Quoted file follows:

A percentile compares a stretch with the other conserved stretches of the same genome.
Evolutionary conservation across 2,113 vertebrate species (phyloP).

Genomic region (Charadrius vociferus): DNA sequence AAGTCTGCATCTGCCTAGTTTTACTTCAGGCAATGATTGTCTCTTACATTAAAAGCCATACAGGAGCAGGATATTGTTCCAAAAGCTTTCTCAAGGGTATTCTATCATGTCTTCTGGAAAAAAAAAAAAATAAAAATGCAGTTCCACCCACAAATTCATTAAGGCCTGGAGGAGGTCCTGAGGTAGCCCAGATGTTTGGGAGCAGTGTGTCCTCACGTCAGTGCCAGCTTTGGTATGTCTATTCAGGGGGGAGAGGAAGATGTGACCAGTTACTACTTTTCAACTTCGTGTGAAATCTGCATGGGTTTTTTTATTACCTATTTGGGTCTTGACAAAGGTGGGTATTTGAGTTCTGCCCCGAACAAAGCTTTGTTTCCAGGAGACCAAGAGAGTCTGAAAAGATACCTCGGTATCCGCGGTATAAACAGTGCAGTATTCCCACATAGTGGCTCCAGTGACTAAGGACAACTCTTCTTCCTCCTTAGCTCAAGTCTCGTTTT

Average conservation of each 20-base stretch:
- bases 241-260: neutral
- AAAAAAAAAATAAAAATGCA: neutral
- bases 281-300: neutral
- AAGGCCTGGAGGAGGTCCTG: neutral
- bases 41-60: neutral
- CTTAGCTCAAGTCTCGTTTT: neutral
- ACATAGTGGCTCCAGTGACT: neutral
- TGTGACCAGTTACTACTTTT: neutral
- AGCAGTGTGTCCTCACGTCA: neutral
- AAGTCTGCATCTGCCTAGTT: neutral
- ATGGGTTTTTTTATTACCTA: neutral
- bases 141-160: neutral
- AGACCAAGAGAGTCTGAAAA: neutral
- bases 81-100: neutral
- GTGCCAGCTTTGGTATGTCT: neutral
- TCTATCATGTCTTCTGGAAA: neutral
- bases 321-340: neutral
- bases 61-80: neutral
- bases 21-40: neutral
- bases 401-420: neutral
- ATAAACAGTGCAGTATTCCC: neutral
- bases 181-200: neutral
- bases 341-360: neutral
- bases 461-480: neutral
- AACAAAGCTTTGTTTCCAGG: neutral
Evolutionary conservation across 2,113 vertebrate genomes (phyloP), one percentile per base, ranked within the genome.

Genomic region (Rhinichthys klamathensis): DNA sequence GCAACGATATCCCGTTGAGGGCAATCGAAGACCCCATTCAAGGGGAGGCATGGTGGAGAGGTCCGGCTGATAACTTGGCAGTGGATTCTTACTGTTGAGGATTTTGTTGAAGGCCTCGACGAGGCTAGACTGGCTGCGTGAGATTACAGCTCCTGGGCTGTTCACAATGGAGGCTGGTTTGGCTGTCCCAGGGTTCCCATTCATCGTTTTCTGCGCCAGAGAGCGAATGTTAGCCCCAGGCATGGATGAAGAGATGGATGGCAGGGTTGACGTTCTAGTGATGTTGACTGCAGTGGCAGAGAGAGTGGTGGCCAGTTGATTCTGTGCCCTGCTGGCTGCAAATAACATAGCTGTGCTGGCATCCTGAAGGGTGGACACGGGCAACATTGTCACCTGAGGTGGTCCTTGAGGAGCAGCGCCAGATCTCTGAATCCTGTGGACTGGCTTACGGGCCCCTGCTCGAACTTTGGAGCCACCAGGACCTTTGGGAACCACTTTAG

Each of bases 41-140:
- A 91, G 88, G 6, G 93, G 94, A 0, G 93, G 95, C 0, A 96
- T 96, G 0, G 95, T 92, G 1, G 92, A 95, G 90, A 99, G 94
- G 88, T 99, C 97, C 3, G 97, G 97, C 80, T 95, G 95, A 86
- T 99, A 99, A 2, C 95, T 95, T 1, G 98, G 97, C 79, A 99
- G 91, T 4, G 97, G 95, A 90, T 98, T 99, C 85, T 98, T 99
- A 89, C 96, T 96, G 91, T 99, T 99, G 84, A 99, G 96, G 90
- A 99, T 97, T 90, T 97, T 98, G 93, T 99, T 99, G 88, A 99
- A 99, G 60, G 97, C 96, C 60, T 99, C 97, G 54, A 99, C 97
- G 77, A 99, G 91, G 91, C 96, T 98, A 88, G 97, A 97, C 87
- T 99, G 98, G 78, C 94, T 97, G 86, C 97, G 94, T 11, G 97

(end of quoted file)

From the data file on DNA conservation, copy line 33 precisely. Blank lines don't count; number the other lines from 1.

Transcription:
- A 91, G 88, G 6, G 93, G 94, A 0, G 93, G 95, C 0, A 96